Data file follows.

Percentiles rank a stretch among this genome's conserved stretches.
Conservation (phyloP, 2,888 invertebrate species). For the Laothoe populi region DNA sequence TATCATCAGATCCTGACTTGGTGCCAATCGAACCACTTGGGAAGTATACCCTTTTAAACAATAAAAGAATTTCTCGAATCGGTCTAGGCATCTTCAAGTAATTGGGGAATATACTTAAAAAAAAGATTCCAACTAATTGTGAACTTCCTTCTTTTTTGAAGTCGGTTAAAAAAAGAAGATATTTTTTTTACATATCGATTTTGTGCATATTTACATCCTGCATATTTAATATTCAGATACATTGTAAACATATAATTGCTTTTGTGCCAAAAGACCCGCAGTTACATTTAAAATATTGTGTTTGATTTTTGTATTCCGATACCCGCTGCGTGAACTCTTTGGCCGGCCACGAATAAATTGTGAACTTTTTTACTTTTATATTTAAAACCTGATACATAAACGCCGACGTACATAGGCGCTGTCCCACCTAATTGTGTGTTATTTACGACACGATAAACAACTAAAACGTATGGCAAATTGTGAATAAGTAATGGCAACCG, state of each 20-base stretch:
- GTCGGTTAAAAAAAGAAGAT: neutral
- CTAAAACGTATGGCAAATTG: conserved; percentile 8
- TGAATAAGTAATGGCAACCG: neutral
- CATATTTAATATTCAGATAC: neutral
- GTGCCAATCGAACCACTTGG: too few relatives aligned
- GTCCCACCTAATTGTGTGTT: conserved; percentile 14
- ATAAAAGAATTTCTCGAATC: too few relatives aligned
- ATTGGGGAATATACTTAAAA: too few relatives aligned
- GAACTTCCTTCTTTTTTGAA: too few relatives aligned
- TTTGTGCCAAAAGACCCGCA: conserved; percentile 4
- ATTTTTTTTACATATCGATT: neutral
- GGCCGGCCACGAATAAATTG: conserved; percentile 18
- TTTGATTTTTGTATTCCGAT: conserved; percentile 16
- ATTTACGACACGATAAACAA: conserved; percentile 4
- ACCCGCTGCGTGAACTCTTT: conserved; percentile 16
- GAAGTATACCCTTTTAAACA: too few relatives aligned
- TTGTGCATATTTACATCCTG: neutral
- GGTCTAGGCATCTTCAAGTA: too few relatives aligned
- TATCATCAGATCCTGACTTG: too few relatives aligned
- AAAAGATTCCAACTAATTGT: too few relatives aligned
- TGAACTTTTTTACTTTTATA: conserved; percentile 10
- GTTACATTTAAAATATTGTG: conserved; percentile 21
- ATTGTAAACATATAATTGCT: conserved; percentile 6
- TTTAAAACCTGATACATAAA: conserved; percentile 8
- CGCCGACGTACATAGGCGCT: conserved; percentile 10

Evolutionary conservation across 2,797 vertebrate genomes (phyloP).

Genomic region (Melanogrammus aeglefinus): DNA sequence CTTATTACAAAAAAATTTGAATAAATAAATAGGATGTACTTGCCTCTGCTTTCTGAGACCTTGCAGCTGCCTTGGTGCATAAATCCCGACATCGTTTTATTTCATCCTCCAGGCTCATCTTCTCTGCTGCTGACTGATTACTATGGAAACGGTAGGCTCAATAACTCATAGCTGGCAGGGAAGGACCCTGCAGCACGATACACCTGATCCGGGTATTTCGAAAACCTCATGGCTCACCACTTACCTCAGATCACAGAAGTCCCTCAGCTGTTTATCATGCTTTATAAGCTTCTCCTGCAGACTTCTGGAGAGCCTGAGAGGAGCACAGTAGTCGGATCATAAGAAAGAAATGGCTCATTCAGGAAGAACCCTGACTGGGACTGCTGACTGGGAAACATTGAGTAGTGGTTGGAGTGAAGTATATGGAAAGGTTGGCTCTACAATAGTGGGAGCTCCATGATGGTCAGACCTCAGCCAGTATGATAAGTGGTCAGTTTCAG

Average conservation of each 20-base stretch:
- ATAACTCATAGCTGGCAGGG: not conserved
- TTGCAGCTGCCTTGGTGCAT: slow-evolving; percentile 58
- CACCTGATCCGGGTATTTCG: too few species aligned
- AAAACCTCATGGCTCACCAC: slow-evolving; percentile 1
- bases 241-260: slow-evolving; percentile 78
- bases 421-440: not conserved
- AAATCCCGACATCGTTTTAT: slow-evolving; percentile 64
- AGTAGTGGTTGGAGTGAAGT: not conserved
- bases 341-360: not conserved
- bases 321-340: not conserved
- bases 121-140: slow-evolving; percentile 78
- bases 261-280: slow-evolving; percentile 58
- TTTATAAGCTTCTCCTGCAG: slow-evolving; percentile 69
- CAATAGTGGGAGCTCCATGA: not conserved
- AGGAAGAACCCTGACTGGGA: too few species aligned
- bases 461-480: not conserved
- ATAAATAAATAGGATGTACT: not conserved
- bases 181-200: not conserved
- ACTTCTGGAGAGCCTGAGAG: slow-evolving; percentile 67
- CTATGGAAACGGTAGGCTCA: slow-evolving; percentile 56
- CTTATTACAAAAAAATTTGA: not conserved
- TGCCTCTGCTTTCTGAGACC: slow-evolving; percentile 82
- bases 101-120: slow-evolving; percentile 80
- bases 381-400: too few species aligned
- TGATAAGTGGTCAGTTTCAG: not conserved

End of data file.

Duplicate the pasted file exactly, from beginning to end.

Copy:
Percentiles rank a stretch among this genome's conserved stretches.
Conservation (phyloP, 2,888 invertebrate species). For the Laothoe populi region DNA sequence TATCATCAGATCCTGACTTGGTGCCAATCGAACCACTTGGGAAGTATACCCTTTTAAACAATAAAAGAATTTCTCGAATCGGTCTAGGCATCTTCAAGTAATTGGGGAATATACTTAAAAAAAAGATTCCAACTAATTGTGAACTTCCTTCTTTTTTGAAGTCGGTTAAAAAAAGAAGATATTTTTTTTACATATCGATTTTGTGCATATTTACATCCTGCATATTTAATATTCAGATACATTGTAAACATATAATTGCTTTTGTGCCAAAAGACCCGCAGTTACATTTAAAATATTGTGTTTGATTTTTGTATTCCGATACCCGCTGCGTGAACTCTTTGGCCGGCCACGAATAAATTGTGAACTTTTTTACTTTTATATTTAAAACCTGATACATAAACGCCGACGTACATAGGCGCTGTCCCACCTAATTGTGTGTTATTTACGACACGATAAACAACTAAAACGTATGGCAAATTGTGAATAAGTAATGGCAACCG, state of each 20-base stretch:
- GTCGGTTAAAAAAAGAAGAT: neutral
- CTAAAACGTATGGCAAATTG: conserved; percentile 8
- TGAATAAGTAATGGCAACCG: neutral
- CATATTTAATATTCAGATAC: neutral
- GTGCCAATCGAACCACTTGG: too few relatives aligned
- GTCCCACCTAATTGTGTGTT: conserved; percentile 14
- ATAAAAGAATTTCTCGAATC: too few relatives aligned
- ATTGGGGAATATACTTAAAA: too few relatives aligned
- GAACTTCCTTCTTTTTTGAA: too few relatives aligned
- TTTGTGCCAAAAGACCCGCA: conserved; percentile 4
- ATTTTTTTTACATATCGATT: neutral
- GGCCGGCCACGAATAAATTG: conserved; percentile 18
- TTTGATTTTTGTATTCCGAT: conserved; percentile 16
- ATTTACGACACGATAAACAA: conserved; percentile 4
- ACCCGCTGCGTGAACTCTTT: conserved; percentile 16
- GAAGTATACCCTTTTAAACA: too few relatives aligned
- TTGTGCATATTTACATCCTG: neutral
- GGTCTAGGCATCTTCAAGTA: too few relatives aligned
- TATCATCAGATCCTGACTTG: too few relatives aligned
- AAAAGATTCCAACTAATTGT: too few relatives aligned
- TGAACTTTTTTACTTTTATA: conserved; percentile 10
- GTTACATTTAAAATATTGTG: conserved; percentile 21
- ATTGTAAACATATAATTGCT: conserved; percentile 6
- TTTAAAACCTGATACATAAA: conserved; percentile 8
- CGCCGACGTACATAGGCGCT: conserved; percentile 10

Evolutionary conservation across 2,797 vertebrate genomes (phyloP).

Genomic region (Melanogrammus aeglefinus): DNA sequence CTTATTACAAAAAAATTTGAATAAATAAATAGGATGTACTTGCCTCTGCTTTCTGAGACCTTGCAGCTGCCTTGGTGCATAAATCCCGACATCGTTTTATTTCATCCTCCAGGCTCATCTTCTCTGCTGCTGACTGATTACTATGGAAACGGTAGGCTCAATAACTCATAGCTGGCAGGGAAGGACCCTGCAGCACGATACACCTGATCCGGGTATTTCGAAAACCTCATGGCTCACCACTTACCTCAGATCACAGAAGTCCCTCAGCTGTTTATCATGCTTTATAAGCTTCTCCTGCAGACTTCTGGAGAGCCTGAGAGGAGCACAGTAGTCGGATCATAAGAAAGAAATGGCTCATTCAGGAAGAACCCTGACTGGGACTGCTGACTGGGAAACATTGAGTAGTGGTTGGAGTGAAGTATATGGAAAGGTTGGCTCTACAATAGTGGGAGCTCCATGATGGTCAGACCTCAGCCAGTATGATAAGTGGTCAGTTTCAG

Average conservation of each 20-base stretch:
- ATAACTCATAGCTGGCAGGG: not conserved
- TTGCAGCTGCCTTGGTGCAT: slow-evolving; percentile 58
- CACCTGATCCGGGTATTTCG: too few species aligned
- AAAACCTCATGGCTCACCAC: slow-evolving; percentile 1
- bases 241-260: slow-evolving; percentile 78
- bases 421-440: not conserved
- AAATCCCGACATCGTTTTAT: slow-evolving; percentile 64
- AGTAGTGGTTGGAGTGAAGT: not conserved
- bases 341-360: not conserved
- bases 321-340: not conserved
- bases 121-140: slow-evolving; percentile 78
- bases 261-280: slow-evolving; percentile 58
- TTTATAAGCTTCTCCTGCAG: slow-evolving; percentile 69
- CAATAGTGGGAGCTCCATGA: not conserved
- AGGAAGAACCCTGACTGGGA: too few species aligned
- bases 461-480: not conserved
- ATAAATAAATAGGATGTACT: not conserved
- bases 181-200: not conserved
- ACTTCTGGAGAGCCTGAGAG: slow-evolving; percentile 67
- CTATGGAAACGGTAGGCTCA: slow-evolving; percentile 56
- CTTATTACAAAAAAATTTGA: not conserved
- TGCCTCTGCTTTCTGAGACC: slow-evolving; percentile 82
- bases 101-120: slow-evolving; percentile 80
- bases 381-400: too few species aligned
- TGATAAGTGGTCAGTTTCAG: not conserved